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Inflammatory Bowel Disease

  • Umbrella term for two conditions that cause chronic inflammation in the digestive system: ulcerative colitis and Crohn’s disease
  • Abdominal cramps and pain as well as diarrhea are symptoms of both conditions
  • Medications, bowel rest, and, in some cases, surgery are treatment options
  • Involves Digestive Diseases

Inflammatory Bowel Disease


If you find you are arranging your life around bouts of diarrhea and painful abdominal cramping, you may have inflammatory bowel disease (IBD). The term describes a category of chronic inflammatory diseases that affect the intestines in similar, yet different ways. The specific conditions that cause chronic bouts of these symptoms are ulcerative colitis and Crohn’s disease.  

IBD affects men and women in roughly equal numbers. It most commonly gets diagnosed between ages 15 and 30, although some people are diagnosed later in life, in their 60s or 70s. Between 600,000 and 900,000 Americans have ulcerative colitis, according to research, while slightly fewer Americans—but still more than 500,000—have Crohn’s disease.  

Medication can be helpful in treating and preventing IBD flare-ups. Some people with ulcerative colitis may need surgery (to remove the colon and rectum) after living with the condition for a number of years. Similarly, surgery may also be needed to treat complications from Crohn’s disease. Both conditions may increase the risk of colorectal cancer.  

“To prevent complications from Crohn’s disease or ulcerative colitis, treatment should target an improvement in the person’s symptoms but also target an improvement in intestinal inflammation,” says Jill Gaidos, MD, an IBD specialist. “At the Yale IBD Center, we routinely monitor our patients for symptoms of active inflammation while also monitoring for inflammation using lab tests, endoscopy, or imaging. This is called a “treat to target” approach to IBD management.”  

What is inflammatory bowel disease?

Inflammatory bowel disease is the umbrella term for two conditions that cause chronic inflammation within the digestive system: ulcerative colitis and Crohn’s disease. Both conditions cause diarrhea and abdominal discomfort, and both occur in alternating periods of flare-up (with symptoms) and remission (without symptoms). Importantly, studies have shown that symptoms do not always correlate with active inflammation, so continuing your medications even when you feel well is very important.

Each type of IBD affects the body differently:  

  • Ulcerative colitis. Inflammation causes damage to contiguous areas of the rectum and the inner lining of the colon.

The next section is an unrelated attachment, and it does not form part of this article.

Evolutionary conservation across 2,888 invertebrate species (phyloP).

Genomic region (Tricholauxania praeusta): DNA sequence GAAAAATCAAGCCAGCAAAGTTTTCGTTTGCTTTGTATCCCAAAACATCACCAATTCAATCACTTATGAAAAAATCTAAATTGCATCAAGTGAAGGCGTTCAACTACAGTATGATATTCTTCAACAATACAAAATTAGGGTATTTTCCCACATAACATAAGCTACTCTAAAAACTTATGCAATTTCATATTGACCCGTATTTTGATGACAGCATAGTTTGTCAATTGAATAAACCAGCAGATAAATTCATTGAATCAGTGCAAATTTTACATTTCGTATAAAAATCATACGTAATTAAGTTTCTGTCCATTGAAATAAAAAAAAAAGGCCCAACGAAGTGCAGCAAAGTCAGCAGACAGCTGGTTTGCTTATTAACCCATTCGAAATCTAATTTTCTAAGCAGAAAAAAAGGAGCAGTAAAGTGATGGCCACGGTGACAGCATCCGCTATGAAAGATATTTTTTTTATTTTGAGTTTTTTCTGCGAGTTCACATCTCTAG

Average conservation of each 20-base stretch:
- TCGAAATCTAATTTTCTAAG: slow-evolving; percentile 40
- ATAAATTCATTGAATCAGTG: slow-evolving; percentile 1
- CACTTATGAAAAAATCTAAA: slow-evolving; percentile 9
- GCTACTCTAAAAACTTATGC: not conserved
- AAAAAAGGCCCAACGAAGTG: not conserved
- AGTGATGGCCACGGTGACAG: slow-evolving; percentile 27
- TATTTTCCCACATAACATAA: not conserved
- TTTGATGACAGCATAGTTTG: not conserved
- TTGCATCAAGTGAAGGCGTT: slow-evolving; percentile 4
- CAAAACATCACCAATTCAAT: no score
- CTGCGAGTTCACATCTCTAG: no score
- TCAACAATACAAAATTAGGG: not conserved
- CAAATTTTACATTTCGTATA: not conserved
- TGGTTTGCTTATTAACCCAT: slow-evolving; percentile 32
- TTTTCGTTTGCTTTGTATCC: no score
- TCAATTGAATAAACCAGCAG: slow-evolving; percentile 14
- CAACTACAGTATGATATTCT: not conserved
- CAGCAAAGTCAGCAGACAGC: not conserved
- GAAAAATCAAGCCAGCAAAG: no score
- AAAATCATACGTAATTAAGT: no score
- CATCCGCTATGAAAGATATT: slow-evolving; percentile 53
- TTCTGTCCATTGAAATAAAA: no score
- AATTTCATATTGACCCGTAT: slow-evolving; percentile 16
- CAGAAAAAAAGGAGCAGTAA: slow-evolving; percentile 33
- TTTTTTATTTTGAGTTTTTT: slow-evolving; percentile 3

• Crohn’s disease. This condition may occur anywhere in the digestive tract, from the mouth to the anus, bringing inflammation that damages some patches of tissue while sparing others. Healthy and diseased tissue typically sit side-by-side. 

In both conditions, the inflammation causes congestion in the lining of the intestines, ulcers, and irritation that damages tissue in the digestive system. This is what causes bleeding and leads to diarrhea and other symptoms.  

Both ulcerative colitis and Crohn’s disease occur on a spectrum from mild to moderate to severe, so some people experience fewer symptoms and less damage than others.

What causes inflammatory bowel disease?

The exact causes of ulcerative colitis and Crohn’s disease are unknown, but certain factors make people more likely to develop IBD:  

  • An overactive immune system. The immune system may respond in an exaggerated way to perceived threats, causing it to attack the digestive system unnecessarily. This may cause inflammation within the intestines. If the digestive system is chronically inflamed, IBD may develop.
  • Different gut flora. People with IBD don’t have the same proportion of “helpful” and “harmful” bacteria in the intestines as healthy individuals. This may cause gut inflammation, influencing the development of disease.
  • A family history. Five to 10% of people with IBD have a family history of the condition. Several genes have been identified that are linked to IBD. People who have a first-degree relative (parent, child, sibling) with IBD are 10 to 15 times more likely to develop ulcerative colitis or Crohn’s disease, compared to the general population. The risk, however, is still low overall.

What are the symptoms of inflammatory bowel disease?

Though there are similarities, ulcerative colitis and Crohn’s disease each present with their own constellation of symptoms.  

For ulcerative colitis, the most common symptoms include:

  • Bloody diarrhea
  • A bleeding rectum
  • The frequent urge to have bowel movements
  • Mucus that is passed with bowel movements
  • Abdominal cramps and pain 

Less commonly, those with more severe ulcerative colitis may also experience fatigue, nausea and/or vomiting, fever, and unintended weight loss.  

It’s important to note that people with ulcerative colitis that only involves the rectum may have constipation instead of diarrhea.

For Crohn’s disease, the most common symptoms include:

  • Diarrhea (which may or may not be bloody)
  • Unintended weight loss
  • Abdominal cramps and pain

Those with more severe Crohn’s disease may also experience these less-common side effects:

  • Fatigue
  • Nausea
  • Fever
  • Loss of appetite
  • Anemia
  • Eye pain or redness
  • Joint soreness or pain
  • Sores within the mouth
  • Red sores on the skin

How is inflammatory bowel disease diagnosed?